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NewsNHS staff shortages have caused patients to fall out of bed

NHS staff shortages have caused patients to fall out of bed

By Melissa Clark


PATIENTS have been falling out of bed because of staff shortages at a new hospital.

The Forth Valley Royal Hospital in Labert, Falkirk, has been forced to draft in newly qualified nurses early because of rising sick days and increasing numbers of patients needing care.

One staff nurse, who did not wish to be named, feared for the safety of frail patients as she explained that only two nurses were left in charge of a ward of over 30 patients.

Nurses believe that staff shortages have increased the levels of stress at work


She said: “It is not safe. We cannot get round our patients at night to give them treatments doctors have prescribed. Patients are falling out of bed. Relatives complain we are not delivering the care they expect, but we genuinely can’t because we do not have the time.

The health board said it is trying to bring in 50 newly registered nurses earlier than planned to help struggling staff.

The£300 million hospital was officially opened last July by the Queen  and is said to be one of the most modern and well-equipped hospitals in Europe.

NHS Forth Valley last week announced that up to four frontline staff in the emergency department had fallen ill with whooping cough.

150 members of staff were offered vaccines to try and prevent the potentially fatal illness from spreading with some taking time off while a diagnosis was ruled out.

However, the health board say this illness is not the only problem.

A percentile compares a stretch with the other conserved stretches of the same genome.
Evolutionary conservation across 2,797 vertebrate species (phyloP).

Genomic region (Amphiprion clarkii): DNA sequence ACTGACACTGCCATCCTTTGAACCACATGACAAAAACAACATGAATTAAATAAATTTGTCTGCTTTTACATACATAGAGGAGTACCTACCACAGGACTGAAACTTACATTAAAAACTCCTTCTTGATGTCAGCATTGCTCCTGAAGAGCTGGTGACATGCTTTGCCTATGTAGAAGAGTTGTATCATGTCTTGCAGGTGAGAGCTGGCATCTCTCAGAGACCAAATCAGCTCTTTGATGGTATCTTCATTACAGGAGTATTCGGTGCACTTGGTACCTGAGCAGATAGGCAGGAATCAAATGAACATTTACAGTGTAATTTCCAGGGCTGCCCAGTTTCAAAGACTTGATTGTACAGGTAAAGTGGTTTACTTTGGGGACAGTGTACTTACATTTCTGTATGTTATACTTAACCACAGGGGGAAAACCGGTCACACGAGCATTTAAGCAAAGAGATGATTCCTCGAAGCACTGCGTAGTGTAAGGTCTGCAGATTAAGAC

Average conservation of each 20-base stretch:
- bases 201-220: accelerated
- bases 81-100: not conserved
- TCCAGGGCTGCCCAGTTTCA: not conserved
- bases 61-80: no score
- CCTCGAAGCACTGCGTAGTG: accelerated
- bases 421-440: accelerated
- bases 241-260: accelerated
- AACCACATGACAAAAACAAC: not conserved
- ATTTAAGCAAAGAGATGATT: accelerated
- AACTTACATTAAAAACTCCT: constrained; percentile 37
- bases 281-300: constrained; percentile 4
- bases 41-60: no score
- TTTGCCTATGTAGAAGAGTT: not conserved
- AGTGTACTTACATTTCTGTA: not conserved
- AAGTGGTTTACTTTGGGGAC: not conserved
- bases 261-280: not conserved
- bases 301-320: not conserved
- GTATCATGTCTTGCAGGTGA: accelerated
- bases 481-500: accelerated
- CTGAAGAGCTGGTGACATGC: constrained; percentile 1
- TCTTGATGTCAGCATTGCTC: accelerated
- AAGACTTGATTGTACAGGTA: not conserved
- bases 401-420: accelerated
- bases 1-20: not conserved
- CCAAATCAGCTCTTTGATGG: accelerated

In a statement the board said: “Over the past few months we have been higher levels of sickness absence among our nursing staff due to a number of reasons.

“We have also seen an increased number of patients requiring treatment at Forth Valley Royal Hospital.”

The vast majority of nursing shifts had been covered the NHS’s own pool of reserved staff.

It said: “Fifty interns were due to begin working in Forth Valley next January under a national NHS scheme, but we are hoping to bring the start time forward to later this year.

“This would significantly increase nursing capacity and resources across the organisation.”

Philip Coghill, professional officer for the Royal College of Nursing in Forth Valley, said: “We are aware Forth Vally Royal Hospital has been experiencing some pressures in terms of


“The dependency of patients coming though has been quite high in recent times.

“We are also aware through talking to management and hearing from our members that there has been a recent increase in the level of short-term staff sickness.

“We have had a conversation with managers to ascertain what might be causing that.

“Staff absence and high demand on nursing care is bound to create pressure on frontline nurses and we would be concerned about that.”

He added: “It is important the flow of patients through the hospital and discharge from hospital is managed well. Forth Valley has agreed there are patient flow issues they continue to

work on.”



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